Montenegro Troops Threaten Protests Over Salaries


News
05 Sep 14

Montenegro Troops Threaten Protests Over Salaries

While Montenegro defence officials acclaim army reforms at the NATO summit in Wales, military personnel are planning protests about poor working conditions and low wages.

Dusica Tomovic
BIRN

Podgorica

The Military Union, which represents Montenegrin troops, told BIRN that it will stage protests if the Ministry of Defence does not respond by September 15 to its demand for 30 per cent salary increases.

“If an agreement cannot be reached, we will be forced to fight for our rights with all legally available resources. It means that we will start protests,” the union’s head, lieutenant-colonel Nenad Cobeljic, told BIRN.

The union is also demanding better healthcare and a “clearly defined system of promotions”, Cobeljic said.

The country’s defence authorities have said on several occasions that Montenegro has armed forces that are “structured, trained and equipped” to the standards of NATO countries’ armed forces.

Ahead of the current NATO summit, Defence Minister Milica Pejanovic Djurisic said Montenegro was fully compliant with the standards of the Western military alliance and that it deserved membership.

But Cobeljic claims that the Montenegrin army, with an average wage to 440 euros, is far from the NATO standards when it comes to financial conditions.

He recalled that until recently, Montenegrin troops did not have insurance for injuries and overtime pay.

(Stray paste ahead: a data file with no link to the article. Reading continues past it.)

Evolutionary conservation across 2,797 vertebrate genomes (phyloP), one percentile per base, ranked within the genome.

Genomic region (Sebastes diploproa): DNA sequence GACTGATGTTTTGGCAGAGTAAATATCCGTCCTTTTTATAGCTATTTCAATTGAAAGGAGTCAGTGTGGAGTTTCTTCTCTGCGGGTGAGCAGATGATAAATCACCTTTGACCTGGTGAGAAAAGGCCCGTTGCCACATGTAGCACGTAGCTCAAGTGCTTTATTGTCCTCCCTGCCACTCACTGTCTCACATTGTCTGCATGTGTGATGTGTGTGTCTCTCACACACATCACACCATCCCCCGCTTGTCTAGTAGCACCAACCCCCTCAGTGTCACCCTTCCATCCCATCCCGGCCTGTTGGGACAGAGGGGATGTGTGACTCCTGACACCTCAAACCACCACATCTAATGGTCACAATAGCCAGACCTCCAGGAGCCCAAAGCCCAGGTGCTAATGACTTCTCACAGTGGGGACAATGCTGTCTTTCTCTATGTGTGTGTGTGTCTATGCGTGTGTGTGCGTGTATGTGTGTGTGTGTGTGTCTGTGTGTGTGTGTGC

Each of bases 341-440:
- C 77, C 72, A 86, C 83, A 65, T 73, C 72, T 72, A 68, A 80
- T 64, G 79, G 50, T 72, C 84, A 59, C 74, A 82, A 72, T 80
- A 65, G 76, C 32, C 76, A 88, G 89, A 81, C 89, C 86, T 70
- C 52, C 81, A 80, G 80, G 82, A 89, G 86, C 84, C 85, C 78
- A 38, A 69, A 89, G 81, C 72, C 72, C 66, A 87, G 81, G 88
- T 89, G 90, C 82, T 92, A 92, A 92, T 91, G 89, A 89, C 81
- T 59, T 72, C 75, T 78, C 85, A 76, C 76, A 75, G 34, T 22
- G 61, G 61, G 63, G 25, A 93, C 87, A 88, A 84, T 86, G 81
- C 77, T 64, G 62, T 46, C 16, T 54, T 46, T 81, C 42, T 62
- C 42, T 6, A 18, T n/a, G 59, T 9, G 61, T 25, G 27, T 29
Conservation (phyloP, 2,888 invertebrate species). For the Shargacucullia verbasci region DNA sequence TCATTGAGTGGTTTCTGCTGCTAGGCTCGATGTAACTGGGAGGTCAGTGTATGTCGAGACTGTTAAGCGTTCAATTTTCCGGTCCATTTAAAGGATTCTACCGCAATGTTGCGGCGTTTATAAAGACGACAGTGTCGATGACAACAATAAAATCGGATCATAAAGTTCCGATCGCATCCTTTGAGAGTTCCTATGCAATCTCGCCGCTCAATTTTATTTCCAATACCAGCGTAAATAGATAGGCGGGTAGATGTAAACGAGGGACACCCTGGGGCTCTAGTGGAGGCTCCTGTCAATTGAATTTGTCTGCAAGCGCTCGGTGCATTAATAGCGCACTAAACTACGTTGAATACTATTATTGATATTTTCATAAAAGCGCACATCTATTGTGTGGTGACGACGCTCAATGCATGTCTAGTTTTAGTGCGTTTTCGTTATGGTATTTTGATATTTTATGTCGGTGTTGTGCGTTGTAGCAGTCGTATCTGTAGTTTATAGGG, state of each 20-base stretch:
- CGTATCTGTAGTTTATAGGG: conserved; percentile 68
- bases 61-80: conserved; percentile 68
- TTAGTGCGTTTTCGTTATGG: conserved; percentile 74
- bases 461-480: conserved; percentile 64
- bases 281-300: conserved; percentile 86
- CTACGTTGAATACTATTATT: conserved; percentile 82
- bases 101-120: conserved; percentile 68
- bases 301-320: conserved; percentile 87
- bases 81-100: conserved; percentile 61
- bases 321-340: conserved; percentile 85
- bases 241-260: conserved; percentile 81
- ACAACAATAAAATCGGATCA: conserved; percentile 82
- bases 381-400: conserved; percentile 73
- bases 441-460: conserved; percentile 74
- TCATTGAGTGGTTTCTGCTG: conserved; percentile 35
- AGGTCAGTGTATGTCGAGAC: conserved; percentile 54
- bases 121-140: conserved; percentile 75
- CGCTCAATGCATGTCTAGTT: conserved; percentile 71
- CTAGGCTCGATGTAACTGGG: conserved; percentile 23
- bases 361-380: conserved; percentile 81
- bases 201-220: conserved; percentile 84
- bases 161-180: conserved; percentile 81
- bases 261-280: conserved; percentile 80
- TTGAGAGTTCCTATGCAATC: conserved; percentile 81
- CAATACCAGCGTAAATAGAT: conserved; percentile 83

“Working conditions are at least twice as bad as in the Bosnian or Serbian army, not to mention Slovenia or the other NATO countries,” he added.

The military trade union was founded in October2010, after changes to the Law on the Army which granted trade union rights to military personnel.

But the union has alleged that the defence authorites began to exert anti-union pressure immediately after it was founded, resulting in members leaving.

It claimed that the union was denied contact with its members during meal breaks, the contracts of army personnel who joined the union were not extended, and for one soldier, deployment to a mission in Afghanistan depended on his leaving the union,

The military authorities initiated two disciplinary procedures in 2011 against Cobeljic for “disclosing to the media information about corruption and abuses in the military”.

The same year, the Ministry of Defence suspended Cobeljic “because of violations at work” but claimed that this had nothing to do with his trade union activities.

After lengthy disciplinary proceedings, the charges were dropped and Cobeljic was returned to his position in 2013.

A survey by the International Trade Union Confederation in 2012 said that anti-union discrimination remains a serious problem and military personnel have faced “anti-union pressure”.

Source: Balkan Insight (Montenegro)